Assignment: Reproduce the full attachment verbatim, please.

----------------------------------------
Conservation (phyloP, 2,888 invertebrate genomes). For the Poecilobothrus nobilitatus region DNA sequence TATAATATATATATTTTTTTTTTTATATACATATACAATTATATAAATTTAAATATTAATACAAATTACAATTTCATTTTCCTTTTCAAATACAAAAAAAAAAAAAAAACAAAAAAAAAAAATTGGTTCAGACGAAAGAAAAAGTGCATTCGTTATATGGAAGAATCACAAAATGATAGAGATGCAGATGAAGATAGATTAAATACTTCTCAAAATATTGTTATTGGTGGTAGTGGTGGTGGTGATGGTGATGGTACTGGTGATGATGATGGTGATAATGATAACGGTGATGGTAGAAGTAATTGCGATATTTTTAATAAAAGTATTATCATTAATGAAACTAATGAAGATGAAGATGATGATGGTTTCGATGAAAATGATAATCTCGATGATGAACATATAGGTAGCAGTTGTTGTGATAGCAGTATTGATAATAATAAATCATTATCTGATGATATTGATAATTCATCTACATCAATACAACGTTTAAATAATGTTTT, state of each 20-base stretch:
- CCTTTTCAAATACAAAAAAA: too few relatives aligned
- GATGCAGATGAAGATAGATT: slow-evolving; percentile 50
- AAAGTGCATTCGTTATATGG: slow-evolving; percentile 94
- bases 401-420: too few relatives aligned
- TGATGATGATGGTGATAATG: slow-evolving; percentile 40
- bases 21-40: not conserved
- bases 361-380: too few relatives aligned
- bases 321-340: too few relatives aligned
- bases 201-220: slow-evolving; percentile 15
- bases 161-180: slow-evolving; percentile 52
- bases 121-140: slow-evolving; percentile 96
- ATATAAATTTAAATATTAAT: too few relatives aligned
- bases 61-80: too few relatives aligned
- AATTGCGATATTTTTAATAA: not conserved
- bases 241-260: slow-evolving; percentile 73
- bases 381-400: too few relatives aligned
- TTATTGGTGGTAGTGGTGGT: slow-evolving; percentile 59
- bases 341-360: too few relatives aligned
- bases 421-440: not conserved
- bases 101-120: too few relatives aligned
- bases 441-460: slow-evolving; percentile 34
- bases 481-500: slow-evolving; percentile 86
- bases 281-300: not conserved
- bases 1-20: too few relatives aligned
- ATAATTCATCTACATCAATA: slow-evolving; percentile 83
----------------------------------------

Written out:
Conservation (phyloP, 2,888 invertebrate genomes). For the Poecilobothrus nobilitatus region DNA sequence TATAATATATATATTTTTTTTTTTATATACATATACAATTATATAAATTTAAATATTAATACAAATTACAATTTCATTTTCCTTTTCAAATACAAAAAAAAAAAAAAAACAAAAAAAAAAAATTGGTTCAGACGAAAGAAAAAGTGCATTCGTTATATGGAAGAATCACAAAATGATAGAGATGCAGATGAAGATAGATTAAATACTTCTCAAAATATTGTTATTGGTGGTAGTGGTGGTGGTGATGGTGATGGTACTGGTGATGATGATGGTGATAATGATAACGGTGATGGTAGAAGTAATTGCGATATTTTTAATAAAAGTATTATCATTAATGAAACTAATGAAGATGAAGATGATGATGGTTTCGATGAAAATGATAATCTCGATGATGAACATATAGGTAGCAGTTGTTGTGATAGCAGTATTGATAATAATAAATCATTATCTGATGATATTGATAATTCATCTACATCAATACAACGTTTAAATAATGTTTT, state of each 20-base stretch:
- CCTTTTCAAATACAAAAAAA: too few relatives aligned
- GATGCAGATGAAGATAGATT: slow-evolving; percentile 50
- AAAGTGCATTCGTTATATGG: slow-evolving; percentile 94
- bases 401-420: too few relatives aligned
- TGATGATGATGGTGATAATG: slow-evolving; percentile 40
- bases 21-40: not conserved
- bases 361-380: too few relatives aligned
- bases 321-340: too few relatives aligned
- bases 201-220: slow-evolving; percentile 15
- bases 161-180: slow-evolving; percentile 52
- bases 121-140: slow-evolving; percentile 96
- ATATAAATTTAAATATTAAT: too few relatives aligned
- bases 61-80: too few relatives aligned
- AATTGCGATATTTTTAATAA: not conserved
- bases 241-260: slow-evolving; percentile 73
- bases 381-400: too few relatives aligned
- TTATTGGTGGTAGTGGTGGT: slow-evolving; percentile 59
- bases 341-360: too few relatives aligned
- bases 421-440: not conserved
- bases 101-120: too few relatives aligned
- bases 441-460: slow-evolving; percentile 34
- bases 481-500: slow-evolving; percentile 86
- bases 281-300: not conserved
- bases 1-20: too few relatives aligned
- ATAATTCATCTACATCAATA: slow-evolving; percentile 83